Thursday

24th Sep 2020

EU study: no evidence of 'East vs West' food discrimination

  • The Joint Research Centre compared the composition of products sold across 19 EU member states (Photo: Bernard Hermant)

A study comparing the ingredients of food products across the EU on Monday (24 June) found there was no evidence that citizens in eastern EU member states are being sold products of inferior quality - despite officials as senior as EU Commission president Jean-Claude Juncker championing the issue.

Analysing 71 different products, "no consistent trend of differentiation of products specific to certain geographical regions could be observed," said the report published on Monday (24 June).

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  • In 2017, then Slovak prime minister Robert Fico (r) managed to convince European Commission president Jean-Claude Juncker to come out against perceived lower food quality standards in eastern EU states (Photo: Flickr/eu2016sk)

The lack of evidence of such an 'East v West' problem flies in the face of EU commission politicians who adopted the fight against so-called 'dual food' standards as a "European issue" just two years ago.

Initially, the commission was careful not to get involved.

It was an issue that was purely about "the perception by consumers in the member states involved that they were not being treated equally", EU commissioner for consumer affairs, Vera Jourova said according to minutes in a March 2017 meeting of commissioners.

There was only anecdotal evidence, the commission said, until Slovak prime minister Robert Fico successfully lobbied European Commission president Jean-Claude Juncker at a meeting in mid-2017.

Following this meeting, Fico said, standing next to Juncker, that the commission acknowledged that a "serious problem" existed.

Fico, and some of his colleagues from central and eastern Europe, inspired Juncker to even mention the issue in his annual State of the European Union speech that year.

"I will not accept that in some parts of Europe, people are sold food of lower quality than in other countries, despite the packaging and branding being identical," Juncker said.

Jourova also claimed in September 2017 that - compared to a few months before - "more evidence" had surfaced that the alleged practice of 'dual food quality' existed in Europe.

However, the study which the commission requested from its Joint Research Centre (JRC), now says that "no indication of consistent differentiation of products related to certain geographical regions of the participating member states was observed".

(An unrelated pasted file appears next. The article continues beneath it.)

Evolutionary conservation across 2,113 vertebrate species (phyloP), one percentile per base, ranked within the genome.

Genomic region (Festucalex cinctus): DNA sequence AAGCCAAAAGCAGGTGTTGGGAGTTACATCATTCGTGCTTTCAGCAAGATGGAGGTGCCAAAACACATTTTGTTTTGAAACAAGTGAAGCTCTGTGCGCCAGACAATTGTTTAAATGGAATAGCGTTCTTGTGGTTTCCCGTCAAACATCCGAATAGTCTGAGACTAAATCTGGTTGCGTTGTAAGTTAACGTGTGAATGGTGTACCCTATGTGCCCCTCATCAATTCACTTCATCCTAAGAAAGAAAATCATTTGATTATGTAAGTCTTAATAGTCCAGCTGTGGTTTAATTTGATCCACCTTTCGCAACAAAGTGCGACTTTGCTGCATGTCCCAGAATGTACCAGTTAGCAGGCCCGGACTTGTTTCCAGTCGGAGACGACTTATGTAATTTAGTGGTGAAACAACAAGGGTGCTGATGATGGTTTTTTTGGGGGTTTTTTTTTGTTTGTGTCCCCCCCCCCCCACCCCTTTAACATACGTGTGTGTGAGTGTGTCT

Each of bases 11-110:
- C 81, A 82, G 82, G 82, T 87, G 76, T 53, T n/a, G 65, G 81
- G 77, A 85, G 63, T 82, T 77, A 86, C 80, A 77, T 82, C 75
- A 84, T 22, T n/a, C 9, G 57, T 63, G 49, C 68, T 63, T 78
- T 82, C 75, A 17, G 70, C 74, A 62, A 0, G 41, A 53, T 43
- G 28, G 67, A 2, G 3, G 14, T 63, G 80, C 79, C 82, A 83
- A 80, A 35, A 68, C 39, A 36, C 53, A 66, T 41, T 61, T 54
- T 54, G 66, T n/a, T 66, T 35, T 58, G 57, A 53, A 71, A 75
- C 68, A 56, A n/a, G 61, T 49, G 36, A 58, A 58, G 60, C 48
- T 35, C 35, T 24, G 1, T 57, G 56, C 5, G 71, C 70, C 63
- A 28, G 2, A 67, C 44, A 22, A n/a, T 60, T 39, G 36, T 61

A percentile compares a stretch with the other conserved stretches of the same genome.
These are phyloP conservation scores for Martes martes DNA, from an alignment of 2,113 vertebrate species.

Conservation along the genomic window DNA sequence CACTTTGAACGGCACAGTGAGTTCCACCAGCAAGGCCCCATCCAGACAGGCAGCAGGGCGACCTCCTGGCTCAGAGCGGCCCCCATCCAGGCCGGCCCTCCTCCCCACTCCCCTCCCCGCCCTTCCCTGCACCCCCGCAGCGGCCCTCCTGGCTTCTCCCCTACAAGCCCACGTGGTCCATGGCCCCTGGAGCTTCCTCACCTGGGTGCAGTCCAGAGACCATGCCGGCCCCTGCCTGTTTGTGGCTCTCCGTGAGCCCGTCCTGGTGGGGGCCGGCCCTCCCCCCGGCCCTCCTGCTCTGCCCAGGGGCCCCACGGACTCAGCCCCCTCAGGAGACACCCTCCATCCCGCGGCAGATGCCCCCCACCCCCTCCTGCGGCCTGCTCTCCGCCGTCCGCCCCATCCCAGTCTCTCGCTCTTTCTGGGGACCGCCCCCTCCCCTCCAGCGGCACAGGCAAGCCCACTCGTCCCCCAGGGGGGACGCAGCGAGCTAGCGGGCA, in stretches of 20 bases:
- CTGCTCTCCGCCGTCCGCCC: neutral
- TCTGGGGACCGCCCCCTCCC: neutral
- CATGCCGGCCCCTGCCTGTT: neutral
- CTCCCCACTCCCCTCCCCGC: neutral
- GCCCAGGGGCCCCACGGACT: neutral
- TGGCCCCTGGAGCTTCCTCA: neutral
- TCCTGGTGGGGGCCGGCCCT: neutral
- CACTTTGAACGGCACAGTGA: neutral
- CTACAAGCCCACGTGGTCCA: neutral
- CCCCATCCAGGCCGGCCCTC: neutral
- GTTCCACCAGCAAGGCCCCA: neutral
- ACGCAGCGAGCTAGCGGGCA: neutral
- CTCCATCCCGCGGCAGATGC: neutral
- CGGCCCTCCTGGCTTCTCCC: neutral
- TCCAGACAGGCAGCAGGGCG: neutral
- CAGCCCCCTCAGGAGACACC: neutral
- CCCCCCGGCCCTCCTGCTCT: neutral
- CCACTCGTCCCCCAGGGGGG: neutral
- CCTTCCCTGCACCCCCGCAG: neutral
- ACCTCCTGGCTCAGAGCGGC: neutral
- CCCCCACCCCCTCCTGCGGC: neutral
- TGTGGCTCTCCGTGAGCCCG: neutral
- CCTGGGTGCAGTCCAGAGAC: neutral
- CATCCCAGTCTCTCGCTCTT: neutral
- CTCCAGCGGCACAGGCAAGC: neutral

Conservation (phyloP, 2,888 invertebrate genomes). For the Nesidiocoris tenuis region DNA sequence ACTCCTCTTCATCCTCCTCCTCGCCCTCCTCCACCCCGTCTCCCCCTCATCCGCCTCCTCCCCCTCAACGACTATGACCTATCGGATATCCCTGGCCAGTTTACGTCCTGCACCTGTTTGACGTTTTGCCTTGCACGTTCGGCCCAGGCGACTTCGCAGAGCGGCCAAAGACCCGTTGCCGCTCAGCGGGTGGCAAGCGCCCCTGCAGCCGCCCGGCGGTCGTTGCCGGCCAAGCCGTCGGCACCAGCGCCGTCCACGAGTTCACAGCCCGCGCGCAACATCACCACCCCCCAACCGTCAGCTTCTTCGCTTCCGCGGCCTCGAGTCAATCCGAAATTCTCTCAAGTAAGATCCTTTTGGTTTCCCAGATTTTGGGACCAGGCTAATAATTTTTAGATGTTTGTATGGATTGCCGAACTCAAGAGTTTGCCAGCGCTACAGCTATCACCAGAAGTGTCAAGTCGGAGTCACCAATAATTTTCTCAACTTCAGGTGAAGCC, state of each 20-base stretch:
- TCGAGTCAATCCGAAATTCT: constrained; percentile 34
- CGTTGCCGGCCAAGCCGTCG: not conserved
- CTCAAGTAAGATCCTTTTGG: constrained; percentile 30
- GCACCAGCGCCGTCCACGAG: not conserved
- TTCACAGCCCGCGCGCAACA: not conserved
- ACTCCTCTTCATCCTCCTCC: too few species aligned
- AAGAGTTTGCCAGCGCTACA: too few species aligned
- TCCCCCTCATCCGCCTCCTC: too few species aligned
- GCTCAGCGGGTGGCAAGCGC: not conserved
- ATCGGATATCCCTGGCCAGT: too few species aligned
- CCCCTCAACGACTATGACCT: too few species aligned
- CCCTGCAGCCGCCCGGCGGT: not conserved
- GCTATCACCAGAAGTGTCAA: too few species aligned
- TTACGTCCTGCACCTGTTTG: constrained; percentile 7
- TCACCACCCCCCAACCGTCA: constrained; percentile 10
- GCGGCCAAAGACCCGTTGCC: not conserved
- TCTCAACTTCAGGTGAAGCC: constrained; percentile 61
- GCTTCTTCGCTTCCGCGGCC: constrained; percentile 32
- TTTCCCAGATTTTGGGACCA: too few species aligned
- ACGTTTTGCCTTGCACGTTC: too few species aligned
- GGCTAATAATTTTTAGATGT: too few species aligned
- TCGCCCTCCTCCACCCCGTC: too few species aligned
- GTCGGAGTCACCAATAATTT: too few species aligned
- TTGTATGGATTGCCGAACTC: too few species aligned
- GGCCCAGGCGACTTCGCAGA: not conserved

The analysis

Data about the composition indicated on product labels were taken from products in 19 member states (Bulgaria, Croatia, Cyprus, Czech Republic, Denmark, Estonia, France, Germany, Greece, Hungary, Italy, Latvia, Lithuania, Malta, Poland, Slovakia, Slovenia, Spain and The Netherlands).

The study did find that in nine percent of the surveyed products that were marketed with the identical front package, the composition in at least one of the 19 surveyed countries was different.

Another 22 percent of products had similar - but not identical - packaging, and differences in composition.

Those differences were however not found along East v West fault lines.

"The results are mixed: while I am happy that they found no evidence of an East-West divide in the composition of branded food products, I am worried that they uncovered up to one third of tested products having different compositions while being identically or similarly branded," said Tibor Navracsics, the EU commissioner responsible for the JRC.

However, the JRC study noted that it was "inappropriate to conclude by inference that the findings are also valid for the whole population of branded and private label foods on the EU market".

The report said it will be followed up by "sensory testing by expert panels" in the following months.

Before the whole issue was raised to the political level, commission civil servants held a discussion about 'dual food quality' in March 2017.

Minutes of that meeting, released at the request of EUobserver, showed at least one civil servant warning against launching any study.

"The process would be too long and the sample used would be too small to be representative of the situation on the market," the commission employee was quoted as saying.

This is exactly the caveat which the JRC put in its report released on Tuesday.

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